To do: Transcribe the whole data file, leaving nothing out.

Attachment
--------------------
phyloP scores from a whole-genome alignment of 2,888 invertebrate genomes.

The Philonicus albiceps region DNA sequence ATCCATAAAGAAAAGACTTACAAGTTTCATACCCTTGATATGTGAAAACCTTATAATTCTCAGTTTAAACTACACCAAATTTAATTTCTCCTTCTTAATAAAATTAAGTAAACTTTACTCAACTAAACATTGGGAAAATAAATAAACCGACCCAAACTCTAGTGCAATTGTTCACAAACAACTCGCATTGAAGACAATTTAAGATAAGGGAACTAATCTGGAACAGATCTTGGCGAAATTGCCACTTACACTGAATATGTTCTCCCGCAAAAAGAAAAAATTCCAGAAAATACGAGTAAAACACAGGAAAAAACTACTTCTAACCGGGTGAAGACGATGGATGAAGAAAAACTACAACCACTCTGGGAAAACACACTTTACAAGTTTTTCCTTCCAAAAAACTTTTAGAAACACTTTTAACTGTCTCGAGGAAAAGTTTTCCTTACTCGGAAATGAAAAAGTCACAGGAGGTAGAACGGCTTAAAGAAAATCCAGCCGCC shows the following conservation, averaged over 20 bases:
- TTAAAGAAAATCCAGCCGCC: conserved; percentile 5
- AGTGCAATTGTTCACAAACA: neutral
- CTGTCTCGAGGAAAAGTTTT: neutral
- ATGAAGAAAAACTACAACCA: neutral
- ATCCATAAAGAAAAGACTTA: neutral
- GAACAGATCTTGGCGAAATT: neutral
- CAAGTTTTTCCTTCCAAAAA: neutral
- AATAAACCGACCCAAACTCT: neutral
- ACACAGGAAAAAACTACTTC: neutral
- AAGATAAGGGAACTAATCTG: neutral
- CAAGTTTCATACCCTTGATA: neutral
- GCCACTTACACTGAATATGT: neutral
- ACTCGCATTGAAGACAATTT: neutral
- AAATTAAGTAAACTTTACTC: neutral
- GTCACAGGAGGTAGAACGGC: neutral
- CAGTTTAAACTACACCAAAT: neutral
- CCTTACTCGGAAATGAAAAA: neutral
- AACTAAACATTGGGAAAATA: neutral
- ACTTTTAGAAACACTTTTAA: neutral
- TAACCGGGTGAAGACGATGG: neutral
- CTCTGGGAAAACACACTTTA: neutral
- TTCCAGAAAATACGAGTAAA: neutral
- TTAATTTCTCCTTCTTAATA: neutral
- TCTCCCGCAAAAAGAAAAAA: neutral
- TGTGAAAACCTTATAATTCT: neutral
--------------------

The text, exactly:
phyloP scores from a whole-genome alignment of 2,888 invertebrate genomes.

The Philonicus albiceps region DNA sequence ATCCATAAAGAAAAGACTTACAAGTTTCATACCCTTGATATGTGAAAACCTTATAATTCTCAGTTTAAACTACACCAAATTTAATTTCTCCTTCTTAATAAAATTAAGTAAACTTTACTCAACTAAACATTGGGAAAATAAATAAACCGACCCAAACTCTAGTGCAATTGTTCACAAACAACTCGCATTGAAGACAATTTAAGATAAGGGAACTAATCTGGAACAGATCTTGGCGAAATTGCCACTTACACTGAATATGTTCTCCCGCAAAAAGAAAAAATTCCAGAAAATACGAGTAAAACACAGGAAAAAACTACTTCTAACCGGGTGAAGACGATGGATGAAGAAAAACTACAACCACTCTGGGAAAACACACTTTACAAGTTTTTCCTTCCAAAAAACTTTTAGAAACACTTTTAACTGTCTCGAGGAAAAGTTTTCCTTACTCGGAAATGAAAAAGTCACAGGAGGTAGAACGGCTTAAAGAAAATCCAGCCGCC shows the following conservation, averaged over 20 bases:
- TTAAAGAAAATCCAGCCGCC: conserved; percentile 5
- AGTGCAATTGTTCACAAACA: neutral
- CTGTCTCGAGGAAAAGTTTT: neutral
- ATGAAGAAAAACTACAACCA: neutral
- ATCCATAAAGAAAAGACTTA: neutral
- GAACAGATCTTGGCGAAATT: neutral
- CAAGTTTTTCCTTCCAAAAA: neutral
- AATAAACCGACCCAAACTCT: neutral
- ACACAGGAAAAAACTACTTC: neutral
- AAGATAAGGGAACTAATCTG: neutral
- CAAGTTTCATACCCTTGATA: neutral
- GCCACTTACACTGAATATGT: neutral
- ACTCGCATTGAAGACAATTT: neutral
- AAATTAAGTAAACTTTACTC: neutral
- GTCACAGGAGGTAGAACGGC: neutral
- CAGTTTAAACTACACCAAAT: neutral
- CCTTACTCGGAAATGAAAAA: neutral
- AACTAAACATTGGGAAAATA: neutral
- ACTTTTAGAAACACTTTTAA: neutral
- TAACCGGGTGAAGACGATGG: neutral
- CTCTGGGAAAACACACTTTA: neutral
- TTCCAGAAAATACGAGTAAA: neutral
- TTAATTTCTCCTTCTTAATA: neutral
- TCTCCCGCAAAAAGAAAAAA: neutral
- TGTGAAAACCTTATAATTCT: neutral